Today's work happens in tiny slivers of time. And we try to optimize each minute or hour for all its worth. But remarkable work? Well, that takes time. And lots of it. The kinds of work that are central to our evolving economy—care work, maintenance work, creative work—require more time rather than more optimization. In this episode, I consider how viewing work through the long-term lens can help us reimagine projects and systems in a way that's more just, equitable, and beneficial for all involved.Footnotes: Find out more about Jordan Maney  Follow Jordan on Substack and Instagram Find out more about Joanna L. Cea Grab a copy of Beloved Economies The Terraformers by Annalee Newitz "How to Build a Planet" on Our Opinions Are Correct "The Seven Practices" from Beloved Economies The Parable of the Sower & The Parable of the Talents by Octavia Butler "A Few Rules for Predicting the Future" by Octavia Butler What Works is a podcast hosted by Tara McMullin that explores how to navigate the 21st-century economy without losing your humanity.  Love What Works? Become a premium subscriber for just $7 per month. Your subscription helps make my work sustainable and gets you access to twice-monthly This is Not Advice episodes, quarterly workshops, and more. Click here to learn more and preview the premium benefits!
Social and professional norms aren't natural or innate. They're political. Those in power exert their preferences on those who aren't, and throughout history, have exerted social, cultural, and physical violence to either force subjugated people to assimilate or drive them out of society altogether.Speculative fiction is rife with tales of imperial conquest and colonization. And it's helpful for identifying the kinds of control and domination that we deal with daily, even though many of us never notice it. Speculative fiction can help us see harm for what it is, recognize the damage done by colonizers, and imagine forms of resistance.In today's episode, I dive into the harms of imperialism, how supremacy culture forms the basis of professionalism, how Indigenous futurism gives us a way to "imagine otherwise," and what coach and author Charlie Gilkey recommends for creating a culture of belonging at work through team habits.Footnotes:"Remote work gave them a reprieve. They don't want to go back" by Samantha Masunaga for LA TimesThe Imperial Radch Trilogy by Ann LeckieAnn Leckie on Geek's Guide to the Galaxy"Unsettled" in Buffalo is the New Buffalo by Chelsea Vowel"Indigenous futurism" on WeRNative.org"From growing medicine to space rockets: What is Indigenous futurism?" on CBC's Unreserved, featuring guest Grace DillonWalking the Clouds: An Anthology of Indigenous Science Fiction edited by Grace Dillon"White Supremacy Culture" by Tema OkunTeam Habits by Charlie GilkeyThe Long Way to a Small, Angry Planet by Becky ChambersSolarpunk MagazineLove What Works? Become a premium subscriber for just $7 per month. Your subscription helps make my work sustainable and gets you access to twice-monthly This is Not Advice episodes, quarterly workshops, and more. Click here to learn more and preview the premium benefits!Strange New Work is a special series from What Works that explores how speculative fiction can help us imagine new ways of working.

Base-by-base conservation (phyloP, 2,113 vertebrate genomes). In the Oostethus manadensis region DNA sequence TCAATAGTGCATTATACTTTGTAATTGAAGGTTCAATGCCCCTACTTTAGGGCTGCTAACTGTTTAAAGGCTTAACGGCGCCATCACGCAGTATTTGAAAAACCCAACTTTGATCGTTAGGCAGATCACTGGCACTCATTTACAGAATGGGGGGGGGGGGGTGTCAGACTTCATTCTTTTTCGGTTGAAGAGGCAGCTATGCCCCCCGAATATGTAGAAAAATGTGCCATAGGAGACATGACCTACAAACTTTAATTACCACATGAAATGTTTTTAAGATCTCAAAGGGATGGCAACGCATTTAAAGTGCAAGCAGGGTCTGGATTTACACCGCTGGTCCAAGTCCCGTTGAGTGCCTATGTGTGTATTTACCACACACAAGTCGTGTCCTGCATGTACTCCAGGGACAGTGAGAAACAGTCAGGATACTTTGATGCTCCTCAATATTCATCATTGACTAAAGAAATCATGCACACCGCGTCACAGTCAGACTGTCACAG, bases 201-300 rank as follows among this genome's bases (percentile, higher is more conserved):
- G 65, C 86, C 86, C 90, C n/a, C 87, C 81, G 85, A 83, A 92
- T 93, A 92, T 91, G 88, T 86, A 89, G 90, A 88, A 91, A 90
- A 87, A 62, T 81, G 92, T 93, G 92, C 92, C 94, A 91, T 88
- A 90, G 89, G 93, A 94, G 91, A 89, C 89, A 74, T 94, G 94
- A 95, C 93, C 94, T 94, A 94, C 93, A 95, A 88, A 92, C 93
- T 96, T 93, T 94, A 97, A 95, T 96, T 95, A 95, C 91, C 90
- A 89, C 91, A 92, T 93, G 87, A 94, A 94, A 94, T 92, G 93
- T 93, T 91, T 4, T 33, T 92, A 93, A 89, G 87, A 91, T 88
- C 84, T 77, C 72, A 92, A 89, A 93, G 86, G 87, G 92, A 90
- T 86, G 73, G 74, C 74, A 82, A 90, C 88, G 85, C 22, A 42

Think the future of housework looks like Rosey the Robot from The Jetsons? Or maybe just a fleet of Roombas keeping every inch of a house free of dust or dirt?Think again. Housework is ready for a much, much bigger disruption. Of course, housework is rarely portrayed in pop culture space cowboy science fiction. And when it is, it's all about the high-tech solutions to trivial issues like making dinner or scrubbing dishes. But many quieter (and more constructive) speculative stories do consider how housework might evolve in a completely different direction.How we restructure housework—domestic and reproductive labor—is key to rethinking how we approach the future of all kinds of work. How we live impacts how we work. And how we work impacts how we live. And this episode is going there.Footnotes: Frances Gabe's Self-Cleaning House After Work by Helen Hester and Nick Srincek A Closed and Common Orbit by Becky Chambers Embassytown by China Miéville Too Like The Lightning by Ada Palmer "What Communes and Other Radical Experiments in Living Together Reveal" on The Ezra Klein Show Everyday Utopia by Kristen Ghodsee The Perennials by Mauro Guillén "The demographics of multigenerational households" via Pew Research Record of a Spaceborn Few by Becky Chambers A Psalm for the Wild-Built (Monk and Robot) by Becky Chambers A Spectre, Haunting by China Miéville Can't Even by Anne Helen Petersen Love What Works? Become a premium subscriber for just $7 per month. Your subscription helps make my work sustainable and gets you access to twice-monthly This is Not Advice episodes, quarterly workshops, and more. Click here to learn more and preview the premium benefits!